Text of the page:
Property, and – as philosophers might refer to it – the claim to possession and ownership of externalities, has long been a source of some disquiet. Jean Jacques Rousseau in the Second Discourse (The Discourse on Inequality) begins the second part with the dramatic opening line ‘[t]he first man who, having enclosed a piece of ground, bethought himself of saying This is mine, and found people simple enough to believe him, was the real founder of civil society.’ Plato before him and Marx later both advocated collectivisation, but Rousseau was no communist. The reality of what man had become made such reconstruction impractical. Yet the concept of property has led to inequalities that threaten capitalist society. Slavoj Zizek suggested that ‘…today’s global capitalism [may] contain antagonisms which are sufficiently strong to prevent its indefinite reproduction…’ including what he called ‘…the inappropriateness of private property…‘ especially intellectual property. Rousseau’s prescription was The Social Contract, and the abstraction of the General Will, an investiture of political legitimacy in the sovereign.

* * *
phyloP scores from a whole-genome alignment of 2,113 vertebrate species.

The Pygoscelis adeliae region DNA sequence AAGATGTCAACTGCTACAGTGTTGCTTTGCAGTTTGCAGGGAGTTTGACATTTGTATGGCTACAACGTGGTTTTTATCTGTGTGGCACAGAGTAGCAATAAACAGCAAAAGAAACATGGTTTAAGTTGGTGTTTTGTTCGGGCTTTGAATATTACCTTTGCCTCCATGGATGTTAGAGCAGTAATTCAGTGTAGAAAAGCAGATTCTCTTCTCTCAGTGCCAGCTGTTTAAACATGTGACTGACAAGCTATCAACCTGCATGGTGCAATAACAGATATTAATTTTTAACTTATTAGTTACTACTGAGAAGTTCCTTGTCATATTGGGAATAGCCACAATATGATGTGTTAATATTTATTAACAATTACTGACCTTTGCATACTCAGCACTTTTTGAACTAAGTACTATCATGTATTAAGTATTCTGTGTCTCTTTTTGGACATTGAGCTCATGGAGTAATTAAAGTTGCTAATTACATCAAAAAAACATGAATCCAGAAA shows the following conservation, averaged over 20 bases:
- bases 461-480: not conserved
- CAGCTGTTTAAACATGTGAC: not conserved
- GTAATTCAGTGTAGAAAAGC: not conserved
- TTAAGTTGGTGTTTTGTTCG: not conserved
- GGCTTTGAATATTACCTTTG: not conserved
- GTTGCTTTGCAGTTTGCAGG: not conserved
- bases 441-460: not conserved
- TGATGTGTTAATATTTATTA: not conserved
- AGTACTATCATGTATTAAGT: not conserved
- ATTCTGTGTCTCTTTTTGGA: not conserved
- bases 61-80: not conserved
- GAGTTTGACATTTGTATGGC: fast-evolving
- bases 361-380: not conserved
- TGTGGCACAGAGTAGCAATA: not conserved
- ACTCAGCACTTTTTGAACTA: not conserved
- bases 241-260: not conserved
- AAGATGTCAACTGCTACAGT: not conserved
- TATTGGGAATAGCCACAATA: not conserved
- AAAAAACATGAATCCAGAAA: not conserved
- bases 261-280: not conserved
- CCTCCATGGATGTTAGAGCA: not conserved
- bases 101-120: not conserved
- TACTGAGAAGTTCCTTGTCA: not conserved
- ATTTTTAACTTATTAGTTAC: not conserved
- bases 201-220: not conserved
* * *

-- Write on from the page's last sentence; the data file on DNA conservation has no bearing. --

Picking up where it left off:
Continue reading

The Idea of France

Delacroix's <i>Liberty Leading the People</i>

Delacroix’ Liberty Leading the People. She – Liberty – is so much more than the country: she is the ideal and the aspiration, the unadulterated guiding principle. Her path remains clear; but have the people stopped following her?

As Francois Hollande transitions from the bureaucratic administrator of the Fifth French Republic to a wartime leader in the latest instalment of the rolling war on terror, decisions are being made about France. The latest pronouncements – from overbearing surveillance measures introduced in the Summer in the aftermath of the Charlie Hebdo killings, to the most recent introduction of a three month state of emergency in order to deal with the Paris attacks – diminish democratic governance and accountability, in the short-sighted interests of expediency and national security. But this disaffected progression is not new; perhaps the January and November attacks were more overtly offensive than before, and appear more obvious inflection points, but we must go back ten years to the riots of 2005 to try and understand what is happening. Furthermore, the decisions being made today are not merely reflective of missteps taken in the past, but instructive as to the kind of France that is emerging for the future. And for France, we can read Europe, and Western Liberalism.

Continue reading

The Data Commodity: Fetish or Fiction?

Shoshana Zuboff

Shoshana Zuboff, Charles Edward Wilson Professor of Business Administration at the Harvard Business School

Shoshana Zuboff’s ‘Big Other’ and ‘Surveillance Capitalism’ as Future Economic Models